A resolution to lease the former official residence of former Prime Minister Errol Barrow to a charity associated with British royalty caused Government Member of Parliament Trevor Prescod to break ranks with colleagues.
Minister of Housing, Lands and Maintenance Dr William Duguid Tuesday morning laid a resolution in the House of Assembly to lease the Duke of Edinburgh’s International Barbados Charity, the Culloden Farm property for 25 years, paying $1200 monthly.
“The property has now fallen into significant disrepair and dilapidation and cannot be used in its present state and has to be refurbished,” he noted and informed the House that the charity will undertake all repairs with its own funds at an estimated cost of $4 million.
Opposition Leader Bishop Joseph Atherley supported the resolution followed by Government MP Marsha Caddle who led off a chorus of contributions among colleagues also supporting the resolution.
When she made her contribution, Caddle, who like many other members benefited from the programme as a teenager, became the first MP to speak in Parliament remotely for the first time in history.
However, expressing concern about the direction of the government, Prescod’s was the only dissenting voice.
“I’ve listened to some sordid attempts to rationalise the irrational,” he said after a number of his colleagues had spoken.
“Many people in here are in conflict with their conscience. … I am not tied up.”
“I ain’t no lackey,” he added in a contribution that drew a spirited response from Education Minister Santia Bradshaw.
Prescod’s objection surrounded the charity bearing the title of the United Kingdom’s Prince Phillip whose past he questioned. He suggested that British Royalty is another symbol of colonialism, against which the island’s founding Father of Independence spent his life fighting with much of that effort being from Culloden Farm.
This, Prescod said, makes it improper to lease the building to the charity for its headquarters.
“It’s an historic site. [It] should be representative of who we are not Prince Phillip,” he said and asked of his colleagues, “How could you not contemplate an alternative site and preserve this building in remembrance of Errol Walton Barrow?”
Regarding the prince, the MP said, “His contribution to mankind is not as wholesome as y’all think that it is. It is because elitist intellectuals in a Euro-centric society, especially in Britain and with the BBC, always treat him with special gloves.”
“Trump is just like that same Duke.”
Reflecting on his delight that the current administration recently removed the statue of Admiral Nelson from Bridgetown and demolished an old government building on Fairchild Street to make way for a park commemorating the 1937 rebellion, Prescod said that the political organisation now appears to have changed direction.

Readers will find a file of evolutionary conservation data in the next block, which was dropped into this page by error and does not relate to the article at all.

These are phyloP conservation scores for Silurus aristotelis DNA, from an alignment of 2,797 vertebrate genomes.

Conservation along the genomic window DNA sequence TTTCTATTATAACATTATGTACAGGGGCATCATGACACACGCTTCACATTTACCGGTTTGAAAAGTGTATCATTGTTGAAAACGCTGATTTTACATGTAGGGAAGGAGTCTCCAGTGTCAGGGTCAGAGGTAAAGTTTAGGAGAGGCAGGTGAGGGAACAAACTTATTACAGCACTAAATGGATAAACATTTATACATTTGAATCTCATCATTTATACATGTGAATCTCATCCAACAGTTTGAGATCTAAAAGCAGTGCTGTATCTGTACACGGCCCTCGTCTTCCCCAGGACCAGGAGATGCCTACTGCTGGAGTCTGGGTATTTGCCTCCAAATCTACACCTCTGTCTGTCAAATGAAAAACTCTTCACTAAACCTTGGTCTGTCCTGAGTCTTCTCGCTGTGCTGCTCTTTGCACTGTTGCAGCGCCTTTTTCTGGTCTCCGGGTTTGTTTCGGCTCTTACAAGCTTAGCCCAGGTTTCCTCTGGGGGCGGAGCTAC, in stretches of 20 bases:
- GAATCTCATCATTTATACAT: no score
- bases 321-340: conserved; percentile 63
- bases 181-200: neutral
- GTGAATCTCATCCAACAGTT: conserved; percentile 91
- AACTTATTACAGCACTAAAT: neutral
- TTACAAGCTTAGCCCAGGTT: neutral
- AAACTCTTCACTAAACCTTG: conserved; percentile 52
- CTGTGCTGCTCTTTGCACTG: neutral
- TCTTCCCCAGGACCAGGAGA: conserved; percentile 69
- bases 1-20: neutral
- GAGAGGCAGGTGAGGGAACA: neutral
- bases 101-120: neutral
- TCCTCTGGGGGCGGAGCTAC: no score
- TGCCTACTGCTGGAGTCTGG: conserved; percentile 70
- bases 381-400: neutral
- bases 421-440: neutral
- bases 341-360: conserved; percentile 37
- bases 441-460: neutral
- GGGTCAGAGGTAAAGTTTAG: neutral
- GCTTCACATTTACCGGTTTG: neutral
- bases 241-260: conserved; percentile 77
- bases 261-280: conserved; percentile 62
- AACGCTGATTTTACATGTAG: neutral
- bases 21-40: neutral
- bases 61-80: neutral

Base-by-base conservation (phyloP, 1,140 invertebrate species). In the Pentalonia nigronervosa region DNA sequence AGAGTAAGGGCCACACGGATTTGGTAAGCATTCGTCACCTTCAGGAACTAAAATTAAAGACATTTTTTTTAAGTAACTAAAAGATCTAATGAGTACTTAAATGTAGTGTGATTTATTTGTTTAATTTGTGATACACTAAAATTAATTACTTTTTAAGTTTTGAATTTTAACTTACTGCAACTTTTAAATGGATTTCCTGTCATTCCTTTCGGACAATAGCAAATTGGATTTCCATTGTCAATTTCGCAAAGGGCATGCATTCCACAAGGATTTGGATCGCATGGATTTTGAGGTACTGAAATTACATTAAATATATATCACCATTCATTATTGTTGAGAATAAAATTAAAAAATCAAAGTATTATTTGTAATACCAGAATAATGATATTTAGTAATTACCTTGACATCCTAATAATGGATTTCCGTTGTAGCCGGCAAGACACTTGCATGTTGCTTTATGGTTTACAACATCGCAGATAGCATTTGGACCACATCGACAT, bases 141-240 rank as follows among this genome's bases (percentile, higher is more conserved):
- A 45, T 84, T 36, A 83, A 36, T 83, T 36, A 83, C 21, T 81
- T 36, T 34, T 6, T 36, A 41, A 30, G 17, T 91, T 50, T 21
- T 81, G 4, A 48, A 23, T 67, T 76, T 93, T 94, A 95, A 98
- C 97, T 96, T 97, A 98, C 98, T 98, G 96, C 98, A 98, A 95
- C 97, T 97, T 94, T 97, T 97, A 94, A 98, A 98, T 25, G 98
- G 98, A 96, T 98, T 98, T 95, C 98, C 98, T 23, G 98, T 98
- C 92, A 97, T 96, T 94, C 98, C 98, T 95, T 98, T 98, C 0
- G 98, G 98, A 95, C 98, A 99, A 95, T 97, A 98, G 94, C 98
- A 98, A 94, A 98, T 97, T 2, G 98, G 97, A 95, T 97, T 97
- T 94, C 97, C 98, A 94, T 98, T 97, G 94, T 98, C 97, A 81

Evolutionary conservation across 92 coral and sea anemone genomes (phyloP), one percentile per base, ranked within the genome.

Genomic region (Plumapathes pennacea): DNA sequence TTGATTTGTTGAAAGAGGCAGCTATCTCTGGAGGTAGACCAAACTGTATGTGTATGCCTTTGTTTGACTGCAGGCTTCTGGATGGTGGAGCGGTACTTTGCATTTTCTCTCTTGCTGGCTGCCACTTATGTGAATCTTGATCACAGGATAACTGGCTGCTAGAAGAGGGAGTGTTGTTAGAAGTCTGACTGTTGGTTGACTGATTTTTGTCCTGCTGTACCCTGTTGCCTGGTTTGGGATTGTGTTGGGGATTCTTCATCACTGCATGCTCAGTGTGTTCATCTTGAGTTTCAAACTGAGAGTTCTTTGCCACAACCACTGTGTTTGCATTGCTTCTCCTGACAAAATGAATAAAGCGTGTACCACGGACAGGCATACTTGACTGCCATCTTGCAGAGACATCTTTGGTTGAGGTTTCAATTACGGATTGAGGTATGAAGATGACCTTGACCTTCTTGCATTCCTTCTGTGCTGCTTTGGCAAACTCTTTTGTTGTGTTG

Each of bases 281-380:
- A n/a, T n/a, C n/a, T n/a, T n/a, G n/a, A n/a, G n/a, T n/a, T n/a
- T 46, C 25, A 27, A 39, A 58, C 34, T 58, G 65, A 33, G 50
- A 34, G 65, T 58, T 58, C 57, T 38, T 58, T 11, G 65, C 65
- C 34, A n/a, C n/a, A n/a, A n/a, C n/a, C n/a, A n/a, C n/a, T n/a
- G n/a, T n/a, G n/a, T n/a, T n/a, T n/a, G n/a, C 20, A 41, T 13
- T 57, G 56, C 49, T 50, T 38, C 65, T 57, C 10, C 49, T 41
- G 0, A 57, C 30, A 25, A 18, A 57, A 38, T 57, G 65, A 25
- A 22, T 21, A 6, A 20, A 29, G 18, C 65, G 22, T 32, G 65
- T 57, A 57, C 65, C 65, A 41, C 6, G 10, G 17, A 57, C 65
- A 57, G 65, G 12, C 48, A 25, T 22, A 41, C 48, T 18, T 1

“This party has signalled to me that there is an attempt to go on a new cultural trajectory.”
Describing the charity as “an organisation that emerged out of affluent groundings,” he charged that, “all of a sudden the state that’s struggling in these days believes that it has a responsibility now to rescue that institution to continue to do the work it has done”.
Prescod said that when the former Prime Minister sees the sign Duke of Edinburgh International on the building, “Barrow will turn in his grave three thousand times.”
The education minister in her contribution, however, noted, “I will not sit here and allow a misrepresentation to be put out there that thought has not gone into the ideology behind this [lease] or even the direction that we must go as a country to make sure that we preserve our history but we also ensure that we partner with people who can help to accelerate the cause.”
She added, “It doesn’t mean that when we negotiate we forget our past. It doesn’t mean that because we allow any charity in this country to be able to have lands vested in it to develop things for the people of this country that we’ve lost our minds or lost our way.”
She said that the charity is no elitist club and that the parliamentary resolution, which was passed, is about facilitating an organisation with a proven track record of developing young Barbadians, a feature that is more relevant now that school exposure is limited owing to the COVID-19 pandemic.
“There must be a Barbados when we come out of this pandemic and we must prepare ourselves working with people who have been on the ground working with other Barbadians in service to make sure that young people have something to do.
“When we come out of this with all the impacts that are there for us in relation to our young people who are going through the separation from the school environment that we got something in the next couple of years that has been built out by an entity that has demonstrated that it has a track record in this to be able to help us as a community to build out and create opportunities for our young people.” (GA)